The ‘All poverty is Mexican’ thematic plot and the corresponding response represents the vicious mechanism that although the border is not homogenized (different identities and cultures hybridized around the border), the hegemonic discourses and fragmented social classification result in fragmented border experience, leading to not a border crossing process but rather the reinforcement of borders. The most extreme claim is probably the one proposed by Carlos Monsiváis (Vila, 2007 p.5-6), stating that there is no such thing as ‘border identity’ but rather a loss of identity, ‘the dubious mixture of two national life-styles, the deification of technology and a craze for the new’ – to the extent that the border becomes ‘the garbage disposal of a country’.

Douglas S. Massey’s research (2007), on the other hand, is his quantitative analysis of the economic, political activities and population movement crossing the US-Mexico border, attempting to qualify America’s assertion of an immigration ‘crisis’. Massey points out that the immigration issue has been overly exaggerated in public discussions. According to him, as of 2006, ‘three-quarters of all Americans rated immigration as a “moderately big or very big national problem”; more than half (54%) said that the United States needed to be “protected against foreign influence”; and nearly half (48%) said that “newcomers from other countries threaten traditional American values and customs”. Although the true percentage of immigrants in the U.S. stands at around 12%, some 53% of Americans polled thought that it was 25% or greater’ (Massey 2007, p.309). On this account, the so called ‘immigration crisis’ is to some extent biased if not imagined and the current situation is to some degree a self-fulfilling prophecy.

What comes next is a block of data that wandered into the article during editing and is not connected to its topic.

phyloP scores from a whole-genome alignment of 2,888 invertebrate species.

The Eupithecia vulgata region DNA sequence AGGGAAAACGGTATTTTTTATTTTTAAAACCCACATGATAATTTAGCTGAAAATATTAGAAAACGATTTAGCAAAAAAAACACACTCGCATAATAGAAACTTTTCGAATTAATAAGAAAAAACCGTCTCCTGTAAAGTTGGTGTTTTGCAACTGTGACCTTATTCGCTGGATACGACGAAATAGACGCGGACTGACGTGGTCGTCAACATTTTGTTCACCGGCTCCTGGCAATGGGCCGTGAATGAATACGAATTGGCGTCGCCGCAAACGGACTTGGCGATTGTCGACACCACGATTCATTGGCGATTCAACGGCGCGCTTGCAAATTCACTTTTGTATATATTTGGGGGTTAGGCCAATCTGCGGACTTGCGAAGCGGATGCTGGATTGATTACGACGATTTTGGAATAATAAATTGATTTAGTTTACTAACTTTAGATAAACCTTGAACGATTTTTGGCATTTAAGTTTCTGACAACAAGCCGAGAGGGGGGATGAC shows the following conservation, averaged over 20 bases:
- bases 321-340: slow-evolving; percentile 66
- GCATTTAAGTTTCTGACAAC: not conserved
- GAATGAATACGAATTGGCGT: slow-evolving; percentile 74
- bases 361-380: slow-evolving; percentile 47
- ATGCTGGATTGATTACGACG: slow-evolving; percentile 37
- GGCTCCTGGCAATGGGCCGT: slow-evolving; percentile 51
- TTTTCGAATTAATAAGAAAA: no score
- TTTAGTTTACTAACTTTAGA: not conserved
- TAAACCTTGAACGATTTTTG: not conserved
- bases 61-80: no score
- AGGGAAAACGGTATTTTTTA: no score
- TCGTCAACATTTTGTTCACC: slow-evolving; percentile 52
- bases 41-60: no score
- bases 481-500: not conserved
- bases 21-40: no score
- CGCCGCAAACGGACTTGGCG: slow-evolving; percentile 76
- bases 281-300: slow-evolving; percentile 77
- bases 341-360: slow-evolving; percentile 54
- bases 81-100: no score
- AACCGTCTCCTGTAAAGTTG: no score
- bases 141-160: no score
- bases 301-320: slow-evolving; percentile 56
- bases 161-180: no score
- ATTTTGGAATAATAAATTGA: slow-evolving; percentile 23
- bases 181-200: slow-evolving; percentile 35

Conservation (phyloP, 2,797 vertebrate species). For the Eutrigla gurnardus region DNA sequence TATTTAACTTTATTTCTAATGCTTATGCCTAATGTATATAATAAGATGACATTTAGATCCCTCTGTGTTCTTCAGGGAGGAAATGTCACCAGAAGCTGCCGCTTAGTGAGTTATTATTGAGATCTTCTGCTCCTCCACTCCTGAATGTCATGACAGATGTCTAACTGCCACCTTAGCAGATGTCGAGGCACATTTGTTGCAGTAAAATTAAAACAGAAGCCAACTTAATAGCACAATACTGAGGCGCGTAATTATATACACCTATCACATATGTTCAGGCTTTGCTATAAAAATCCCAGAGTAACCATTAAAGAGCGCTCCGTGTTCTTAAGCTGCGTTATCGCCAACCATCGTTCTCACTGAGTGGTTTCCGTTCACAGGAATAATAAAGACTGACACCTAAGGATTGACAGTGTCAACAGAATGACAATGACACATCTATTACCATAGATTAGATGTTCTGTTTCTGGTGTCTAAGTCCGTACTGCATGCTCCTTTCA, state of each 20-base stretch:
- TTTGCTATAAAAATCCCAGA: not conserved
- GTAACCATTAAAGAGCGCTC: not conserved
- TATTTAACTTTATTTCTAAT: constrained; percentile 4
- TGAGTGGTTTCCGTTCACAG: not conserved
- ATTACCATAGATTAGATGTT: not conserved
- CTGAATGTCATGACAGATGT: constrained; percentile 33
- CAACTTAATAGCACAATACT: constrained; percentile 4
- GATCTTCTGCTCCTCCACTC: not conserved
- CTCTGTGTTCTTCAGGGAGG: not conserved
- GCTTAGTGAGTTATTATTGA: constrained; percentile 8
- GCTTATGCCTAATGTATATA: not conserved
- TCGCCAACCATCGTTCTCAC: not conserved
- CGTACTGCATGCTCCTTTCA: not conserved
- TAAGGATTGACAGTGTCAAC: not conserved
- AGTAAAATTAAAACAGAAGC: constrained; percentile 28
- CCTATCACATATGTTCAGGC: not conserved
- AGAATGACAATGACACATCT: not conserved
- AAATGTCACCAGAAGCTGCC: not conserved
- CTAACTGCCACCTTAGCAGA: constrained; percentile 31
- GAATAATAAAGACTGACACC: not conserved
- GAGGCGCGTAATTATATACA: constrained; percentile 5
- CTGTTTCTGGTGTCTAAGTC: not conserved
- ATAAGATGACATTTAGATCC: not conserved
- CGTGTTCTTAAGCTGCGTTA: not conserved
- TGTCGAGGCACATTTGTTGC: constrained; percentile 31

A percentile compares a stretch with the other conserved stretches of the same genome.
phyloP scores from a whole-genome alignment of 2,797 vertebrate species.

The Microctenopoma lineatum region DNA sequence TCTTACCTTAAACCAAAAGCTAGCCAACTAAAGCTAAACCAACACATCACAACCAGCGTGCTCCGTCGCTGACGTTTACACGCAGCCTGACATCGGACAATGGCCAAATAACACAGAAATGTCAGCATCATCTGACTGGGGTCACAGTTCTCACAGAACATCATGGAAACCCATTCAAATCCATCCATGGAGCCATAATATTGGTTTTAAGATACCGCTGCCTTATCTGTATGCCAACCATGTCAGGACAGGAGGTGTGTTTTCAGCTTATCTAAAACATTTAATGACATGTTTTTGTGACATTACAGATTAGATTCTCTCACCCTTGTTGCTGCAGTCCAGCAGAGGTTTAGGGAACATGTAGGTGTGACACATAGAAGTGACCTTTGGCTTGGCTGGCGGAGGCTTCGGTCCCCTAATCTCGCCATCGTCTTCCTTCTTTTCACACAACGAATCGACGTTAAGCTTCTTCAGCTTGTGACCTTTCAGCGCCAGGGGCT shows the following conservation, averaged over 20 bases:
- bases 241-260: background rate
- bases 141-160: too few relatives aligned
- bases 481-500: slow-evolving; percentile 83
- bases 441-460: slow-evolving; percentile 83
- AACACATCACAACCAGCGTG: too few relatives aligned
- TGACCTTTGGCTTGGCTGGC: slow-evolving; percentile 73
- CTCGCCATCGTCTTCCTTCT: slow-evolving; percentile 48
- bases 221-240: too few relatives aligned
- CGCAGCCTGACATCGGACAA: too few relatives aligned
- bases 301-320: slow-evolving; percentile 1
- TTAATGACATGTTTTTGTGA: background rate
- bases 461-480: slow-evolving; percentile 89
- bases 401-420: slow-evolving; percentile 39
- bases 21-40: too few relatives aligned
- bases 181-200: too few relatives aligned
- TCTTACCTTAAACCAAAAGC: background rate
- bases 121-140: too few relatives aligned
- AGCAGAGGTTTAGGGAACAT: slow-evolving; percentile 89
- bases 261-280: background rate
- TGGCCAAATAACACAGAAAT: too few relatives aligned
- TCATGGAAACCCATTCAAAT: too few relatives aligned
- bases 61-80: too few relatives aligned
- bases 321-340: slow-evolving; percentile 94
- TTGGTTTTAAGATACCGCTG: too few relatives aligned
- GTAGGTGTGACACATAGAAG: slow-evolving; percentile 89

The origin of the crisis claim is the US government’s failed attempt to facilitate cross border economic activities and at the same time avoiding labour movement. It dates back to the 1990s when the North American Free Trade Agreement (NAFTA) was initiated between under the administration of George H. W. Bush and ratified during the presidency of his successor Bill Clinton. The signing of NAFTA represents the integration process of North American Markets (the US, Canada and Mexico), and the natural consequence of it are the movements of capitals, commodities, services and labours across borders. The increasing labour force inevitably undermines the average wages and working conditions of the US workers. Therefore border enforcement seemed to be a necessary action to tackle this problem. Nevertheless, Massey points out the flaw of border enforcement – it is inefficient in controlling the inward undocumented immigration, but efficient in apprehending out-immigration (partly because it is unilaterally conducted on the US side of the border). As a result, the net immigration in the US was raised but their average conditions deteriorated due to the negative portrayal of Mexican immigrants during the border enforcement. Massey’s analysis provides another angle to evaluate the ‘immigration problem’ in the US and to comprehend the narrative plot proposed by Vila – the collateral damage of the clash between globally integrated market and domestic protectionist acts.

Works cited:

Massey, Douglas S., “Understanding America’s Immigration “Crisis””, Proceedings Of The American Philosophical Society, 151 (2007), 309-327

Vila, Pablo, Border Identifications: Narratives Of Religion, Gender, And Class On The U.S. – Mexico Border, 1st edn (Austin: University of Texas Press, 2005)

Vila, Pablo, Crossing Borders, Reinforcing Borders: Social Categories, Metaphors And Narrative Identities On The U.S. – Mexico Frontier, 1st edn (Austin: University of Texas Press, 2000)

Trump: The Media Spectacle and the Paranoid Spokesman

For my research this week, I looked at particular papers on the Paranoid Style in contemporary American politics and research on Trump’s media content, presence, and attention. I reflected on my research thusfar as well as the others’ research in connection to my own, and Trump as a ‘trigger’ for the historical socio-political research they have done. I also went through Trump’s Twitter feed for mentions of Mexican immigration and the border, though it seems that pre-2015 tweets are inaccessible through Twitter itself.

Encoding the Paranoid Style in American Politics: ‘Anti-Establishment’ Discourse and Power in Contemporary Spin’- Michael Serazio, Critical Studies in Media Communication 33:2